Senate vote on tax package gives shot in arm to START treaty ratification

Passage of the $858 billion tax package by the middle of this week could pave the way for the Senate to vote on ratifying the New START nuclear treaty by Christmas, the aides said.

The treaty is hugely important to the White House and would represent an important domestic and foreign policy victory for Obama if it were to be approved in this Congress. 

Senate Republicans have vowed not to move any legislation until a tax package is approved along with a measure to keep the government funded. But the tax package received a huge shot of momentum Monday when the Senate overwhelmingly voted to proceed to that bill. 

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A senior Democratic aide said Senate Majority Leader Harry ReidHarry ReidSuper-PAC targets Portman on trade Dem leader urges compromise on FCC set-top box plan Senate Dems introduce Iran sanctions extension MORE (D-Nev.) would likely bring START to the Senate floor by Thursday and put it on a parallel track with spending legislation. 

Reid could then jump off START to consider an omnibus or a continuing resolution to keep government funded into 2011. This would give the leader the ability to switch back to START after the funding bills are considered.

It's unclear if Reid's gambit will be successful. Sen. Jon Kyl (Ariz.), the lead GOP negotiator with the administration on START, has said there isn’t enough time for the Senate to ratify the treaty in the lame-duck session.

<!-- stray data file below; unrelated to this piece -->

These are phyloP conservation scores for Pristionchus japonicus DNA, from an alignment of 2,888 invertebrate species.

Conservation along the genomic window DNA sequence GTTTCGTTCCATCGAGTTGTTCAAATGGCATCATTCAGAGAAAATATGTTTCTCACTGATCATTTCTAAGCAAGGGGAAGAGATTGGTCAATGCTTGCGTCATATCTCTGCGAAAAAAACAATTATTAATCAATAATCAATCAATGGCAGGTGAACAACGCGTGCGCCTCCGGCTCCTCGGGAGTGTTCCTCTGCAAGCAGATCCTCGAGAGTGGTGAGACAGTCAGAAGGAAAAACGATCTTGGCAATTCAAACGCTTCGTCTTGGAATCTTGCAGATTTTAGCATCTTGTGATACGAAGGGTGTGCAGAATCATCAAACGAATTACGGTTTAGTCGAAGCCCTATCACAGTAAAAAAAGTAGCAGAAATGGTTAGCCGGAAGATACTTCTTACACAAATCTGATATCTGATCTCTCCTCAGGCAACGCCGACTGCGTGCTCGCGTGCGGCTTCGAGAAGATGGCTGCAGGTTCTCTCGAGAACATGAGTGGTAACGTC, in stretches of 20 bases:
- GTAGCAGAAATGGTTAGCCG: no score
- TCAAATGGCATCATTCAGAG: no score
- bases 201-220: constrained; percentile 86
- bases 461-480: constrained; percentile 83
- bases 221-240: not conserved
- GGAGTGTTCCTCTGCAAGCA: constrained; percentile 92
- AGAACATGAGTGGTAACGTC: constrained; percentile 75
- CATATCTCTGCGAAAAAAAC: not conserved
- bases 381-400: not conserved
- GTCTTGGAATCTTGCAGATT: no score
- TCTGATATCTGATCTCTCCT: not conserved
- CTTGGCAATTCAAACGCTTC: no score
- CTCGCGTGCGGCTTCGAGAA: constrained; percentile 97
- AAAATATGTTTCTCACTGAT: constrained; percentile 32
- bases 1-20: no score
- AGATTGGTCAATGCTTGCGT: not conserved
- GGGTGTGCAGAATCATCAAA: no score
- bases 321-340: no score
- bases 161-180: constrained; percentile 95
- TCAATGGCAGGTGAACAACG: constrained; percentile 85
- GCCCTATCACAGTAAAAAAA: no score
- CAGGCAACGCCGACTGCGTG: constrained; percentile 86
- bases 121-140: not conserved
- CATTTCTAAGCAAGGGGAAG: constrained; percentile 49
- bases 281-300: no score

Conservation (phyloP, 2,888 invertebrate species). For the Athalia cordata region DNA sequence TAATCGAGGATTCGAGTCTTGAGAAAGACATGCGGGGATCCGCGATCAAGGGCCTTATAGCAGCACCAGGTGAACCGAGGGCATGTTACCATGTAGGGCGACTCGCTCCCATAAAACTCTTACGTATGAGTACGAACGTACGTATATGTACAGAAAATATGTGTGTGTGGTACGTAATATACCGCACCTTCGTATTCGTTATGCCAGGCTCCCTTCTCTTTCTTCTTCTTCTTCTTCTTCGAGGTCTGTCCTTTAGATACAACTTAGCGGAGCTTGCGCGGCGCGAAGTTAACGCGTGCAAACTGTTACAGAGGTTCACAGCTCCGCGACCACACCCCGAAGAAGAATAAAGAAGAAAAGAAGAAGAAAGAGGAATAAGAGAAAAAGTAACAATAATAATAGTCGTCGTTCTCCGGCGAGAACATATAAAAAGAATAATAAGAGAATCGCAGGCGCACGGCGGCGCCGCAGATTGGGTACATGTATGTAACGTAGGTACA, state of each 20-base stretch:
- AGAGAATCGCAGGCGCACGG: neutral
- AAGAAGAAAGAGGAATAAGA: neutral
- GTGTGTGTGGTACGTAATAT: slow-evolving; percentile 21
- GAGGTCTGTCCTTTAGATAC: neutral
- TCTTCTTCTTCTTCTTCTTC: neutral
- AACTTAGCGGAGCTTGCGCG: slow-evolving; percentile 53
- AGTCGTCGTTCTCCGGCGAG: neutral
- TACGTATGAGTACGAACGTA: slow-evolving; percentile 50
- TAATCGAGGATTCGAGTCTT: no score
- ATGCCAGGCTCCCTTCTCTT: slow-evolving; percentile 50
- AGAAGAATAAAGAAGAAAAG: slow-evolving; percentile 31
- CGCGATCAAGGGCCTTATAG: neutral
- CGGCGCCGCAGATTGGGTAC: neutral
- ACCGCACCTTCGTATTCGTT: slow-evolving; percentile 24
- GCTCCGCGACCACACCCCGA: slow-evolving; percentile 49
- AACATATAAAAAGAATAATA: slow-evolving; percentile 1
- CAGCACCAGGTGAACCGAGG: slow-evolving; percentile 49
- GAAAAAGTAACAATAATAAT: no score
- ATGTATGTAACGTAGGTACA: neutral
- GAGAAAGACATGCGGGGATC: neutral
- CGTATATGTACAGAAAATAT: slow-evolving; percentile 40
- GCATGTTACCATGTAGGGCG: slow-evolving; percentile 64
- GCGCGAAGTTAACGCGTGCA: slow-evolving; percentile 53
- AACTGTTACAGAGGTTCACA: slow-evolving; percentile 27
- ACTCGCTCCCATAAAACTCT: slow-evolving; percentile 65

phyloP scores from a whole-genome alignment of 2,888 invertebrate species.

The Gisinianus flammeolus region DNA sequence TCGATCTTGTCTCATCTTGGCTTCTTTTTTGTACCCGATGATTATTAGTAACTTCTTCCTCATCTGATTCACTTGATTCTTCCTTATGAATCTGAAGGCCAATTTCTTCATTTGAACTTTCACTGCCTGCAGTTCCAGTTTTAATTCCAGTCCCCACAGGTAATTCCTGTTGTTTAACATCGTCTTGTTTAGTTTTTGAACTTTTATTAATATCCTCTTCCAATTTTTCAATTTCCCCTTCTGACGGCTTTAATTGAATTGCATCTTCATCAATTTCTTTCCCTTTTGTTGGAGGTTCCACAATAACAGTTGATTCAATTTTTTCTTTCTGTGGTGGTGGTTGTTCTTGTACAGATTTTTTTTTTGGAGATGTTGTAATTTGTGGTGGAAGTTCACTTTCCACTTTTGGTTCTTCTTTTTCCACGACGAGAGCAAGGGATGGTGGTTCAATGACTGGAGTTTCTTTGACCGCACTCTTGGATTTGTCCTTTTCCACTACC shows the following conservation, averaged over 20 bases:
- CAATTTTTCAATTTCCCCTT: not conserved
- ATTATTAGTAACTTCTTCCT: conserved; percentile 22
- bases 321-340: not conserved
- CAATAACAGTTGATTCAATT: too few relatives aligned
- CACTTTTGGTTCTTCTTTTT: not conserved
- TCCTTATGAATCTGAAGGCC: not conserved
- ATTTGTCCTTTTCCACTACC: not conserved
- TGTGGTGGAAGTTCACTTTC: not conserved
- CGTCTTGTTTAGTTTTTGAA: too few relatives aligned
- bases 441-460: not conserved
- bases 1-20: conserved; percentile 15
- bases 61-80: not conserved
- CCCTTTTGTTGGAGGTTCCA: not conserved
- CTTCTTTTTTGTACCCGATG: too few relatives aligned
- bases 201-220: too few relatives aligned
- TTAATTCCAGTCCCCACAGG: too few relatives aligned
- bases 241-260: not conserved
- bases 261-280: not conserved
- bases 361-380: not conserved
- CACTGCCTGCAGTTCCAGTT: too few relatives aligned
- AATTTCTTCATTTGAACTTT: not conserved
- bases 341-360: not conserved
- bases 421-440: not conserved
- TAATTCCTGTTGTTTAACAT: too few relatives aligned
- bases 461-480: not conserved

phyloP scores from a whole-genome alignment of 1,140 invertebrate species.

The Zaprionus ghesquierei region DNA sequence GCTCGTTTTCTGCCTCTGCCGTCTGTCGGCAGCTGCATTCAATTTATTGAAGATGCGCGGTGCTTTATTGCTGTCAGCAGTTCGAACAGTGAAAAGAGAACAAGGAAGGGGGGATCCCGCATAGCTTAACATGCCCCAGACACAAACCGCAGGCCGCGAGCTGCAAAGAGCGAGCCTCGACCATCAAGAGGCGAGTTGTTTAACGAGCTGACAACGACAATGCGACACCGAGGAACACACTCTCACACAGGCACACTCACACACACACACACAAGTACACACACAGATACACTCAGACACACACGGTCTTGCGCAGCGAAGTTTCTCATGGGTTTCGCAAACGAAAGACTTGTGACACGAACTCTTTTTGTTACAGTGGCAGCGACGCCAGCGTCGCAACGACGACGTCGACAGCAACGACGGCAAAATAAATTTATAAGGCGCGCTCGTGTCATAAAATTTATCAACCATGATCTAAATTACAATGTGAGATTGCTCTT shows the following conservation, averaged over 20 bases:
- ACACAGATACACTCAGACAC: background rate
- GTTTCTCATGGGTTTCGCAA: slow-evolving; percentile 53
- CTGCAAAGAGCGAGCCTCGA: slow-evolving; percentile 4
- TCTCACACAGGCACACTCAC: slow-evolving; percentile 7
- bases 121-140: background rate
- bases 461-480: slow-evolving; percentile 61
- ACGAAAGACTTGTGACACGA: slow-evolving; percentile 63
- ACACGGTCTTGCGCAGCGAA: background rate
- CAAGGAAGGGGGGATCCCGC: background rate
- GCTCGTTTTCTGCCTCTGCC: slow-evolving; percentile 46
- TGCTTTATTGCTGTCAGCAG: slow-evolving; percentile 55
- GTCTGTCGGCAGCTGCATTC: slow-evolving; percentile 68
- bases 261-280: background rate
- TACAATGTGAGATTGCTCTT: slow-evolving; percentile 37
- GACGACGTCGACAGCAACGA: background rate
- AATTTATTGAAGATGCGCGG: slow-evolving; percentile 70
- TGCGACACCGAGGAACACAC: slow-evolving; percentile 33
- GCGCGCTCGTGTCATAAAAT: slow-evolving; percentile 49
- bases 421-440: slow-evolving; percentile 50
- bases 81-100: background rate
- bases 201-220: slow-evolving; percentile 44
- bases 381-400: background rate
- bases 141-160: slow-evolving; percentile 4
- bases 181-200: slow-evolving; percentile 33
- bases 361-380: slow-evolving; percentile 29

But Republicans face some pressure to support the deal, which has the support of every living former secretary of State, as well as the military.

Senators expect Reid to attempt to move an omnibus appropriations bill that would set the federal discretionary spending level at $1.108 trillion for 2011.

Senate GOP Leader Mitch McConnellMitch McConnellProgressive group changes tone on Kaine Trump hits Kaine on TPP: He supports a 'job killer' Clinton maps out first 100 days MORE (Ky.) has said he will oppose an omnibus spending bill, but some Republicans, including Sen. Thad CochranThad CochranWhy a bill about catfish will show whether Ryan's serious about regulatory reform Capitol locked down for second time in a week This week: Congress eyes the exits in dash to recess MORE (Miss.) the ranking member of the Appropriations Committee, might vote for it. Cochran said Monday evening he was considering a yes vote and planned to meet with his staff to attempt to change some parts of the spending package Republicans don’t like.

A GOP aide said retiring Sens. George Voinovich (R-Ohio) and Kit Bond (R-Mo.) and Sen. Lisa MurkowskiLisa MurkowskiBig Oil makes a push for risky and reckless Arctic drilling GOP divided over 0M for climate fund Overnight Energy: House passes first Interior, EPA spending bill in seven years MORE (R-Alaska), who is expected to win reelection as a write-in candidate, might also vote for the omnibus.